When we are faced with the challenge of living with chronic pain, it is only natural that we look for an escape. We want to create as much distance between ourselves and the pain we are feeling.

A life with chronic pain is anything but easy. There is however, an escape that is often overlooked because of the utter simplicity of it. It is not a miracle cure. It is not an invasive procedure. It is not a pill. It is mindfulness.

Mindfulness works by training your mind to focus on something other than the pain, with purpose and from a different viewpoint. It involves temporarily taking the focus away from the pain sensation, and instead focusing on the pain itself.

Our minds have somewhat of a muscle memory, in that we are taught early on in life that when we experience pain, this will trigger distress, panic and require immediate attention. While living with chronic pain, our minds naturally go back to the distressing thoughts, allowing panic and disappointment to set in. This takes a toll on the body and on the mind.

Mindfulness allows us to look at the pain, not as something to fear, but as something to explore and understand. It is learning rather than resolving. We often tend to judge our pain by its severity or intensity. This causes our minds to quickly race through the various ways we can remedy the pain, leading to frustration and negative thoughts.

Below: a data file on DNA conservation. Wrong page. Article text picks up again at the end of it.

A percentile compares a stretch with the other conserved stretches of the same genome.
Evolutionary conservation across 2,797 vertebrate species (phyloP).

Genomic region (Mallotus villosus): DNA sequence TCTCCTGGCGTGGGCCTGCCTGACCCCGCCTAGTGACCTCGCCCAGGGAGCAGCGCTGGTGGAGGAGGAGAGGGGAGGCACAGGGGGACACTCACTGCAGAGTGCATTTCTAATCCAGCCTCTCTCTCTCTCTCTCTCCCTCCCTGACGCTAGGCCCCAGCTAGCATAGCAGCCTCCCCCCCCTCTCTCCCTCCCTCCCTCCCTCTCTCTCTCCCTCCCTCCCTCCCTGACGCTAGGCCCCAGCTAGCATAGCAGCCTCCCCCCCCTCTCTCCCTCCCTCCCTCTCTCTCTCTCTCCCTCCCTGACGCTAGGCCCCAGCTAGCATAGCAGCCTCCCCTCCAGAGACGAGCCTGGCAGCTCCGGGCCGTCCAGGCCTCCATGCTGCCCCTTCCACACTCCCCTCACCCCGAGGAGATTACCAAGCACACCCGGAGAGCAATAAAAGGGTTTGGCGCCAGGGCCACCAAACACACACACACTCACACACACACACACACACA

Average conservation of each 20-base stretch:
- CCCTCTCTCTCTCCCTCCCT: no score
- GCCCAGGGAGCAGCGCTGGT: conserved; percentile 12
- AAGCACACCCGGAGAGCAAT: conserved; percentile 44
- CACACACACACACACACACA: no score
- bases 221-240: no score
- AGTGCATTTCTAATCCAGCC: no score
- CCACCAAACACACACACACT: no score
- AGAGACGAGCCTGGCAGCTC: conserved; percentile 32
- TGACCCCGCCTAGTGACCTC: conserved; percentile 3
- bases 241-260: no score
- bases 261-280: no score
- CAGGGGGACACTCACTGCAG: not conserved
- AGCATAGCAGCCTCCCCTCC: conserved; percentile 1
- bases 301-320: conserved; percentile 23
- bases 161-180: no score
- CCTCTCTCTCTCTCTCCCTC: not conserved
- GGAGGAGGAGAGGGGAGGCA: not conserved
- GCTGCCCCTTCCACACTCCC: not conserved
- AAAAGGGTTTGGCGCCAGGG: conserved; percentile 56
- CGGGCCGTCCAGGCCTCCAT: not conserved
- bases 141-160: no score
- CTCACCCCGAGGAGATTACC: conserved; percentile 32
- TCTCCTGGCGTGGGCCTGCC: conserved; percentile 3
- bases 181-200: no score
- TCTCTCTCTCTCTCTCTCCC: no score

Instead, by using a mindfulness exercises, we can analyze the pain with fresh eyes. We can let go of the expectation of our bodies to heal, and become more aware of our pain as a whole. We can become aware of how the pain changes throughout our bodies and of how our body responds to the pain.

Below you will find some mindfulness exercises for beginners. Do not be discouraged if your focus is scattered at first. You will get better in time.

Mindful Breathing: The most basic form of mindfulness is focused breathing. Placing all your attention on your breath and pulling your attention away from your pain. This is easiest when the room is quiet and still. Relax your body. With your eyes closed, envision your breath flooding your lungs as you inhale. Exhale and release your breath back out into the world. Feel the rise and the fall of your abdomen. Do this naturally, without exaggeration or hesitation. Repeat as necessary.

Body Scan: Find a comfortable place like a chair or bed. Relax. Drop your shoulders and relax your hands. Relax your neck and allow the weight of your body to fall. With your eyes closed, breathe naturally. Bring your focus to where your body meets the ground, bed or chair and allow yourself to sink a little deeper into it. Start at your feet and scan each part of your body one at a time for any sensations. Do not judge the sensations. Just become aware of the sensation, and move on to the next body part, scanning and understanding without judgement. Scan each small section of your body. Finally, scan your head. Maintain your breathing.

Meditation with guided imagery: Focus only on your breathing while in a quiet place. Then listen to calming music or focus on a peaceful scene. When your mind begins to wander say “refresh”, and refocus yourself on the sounds, views and your breathing.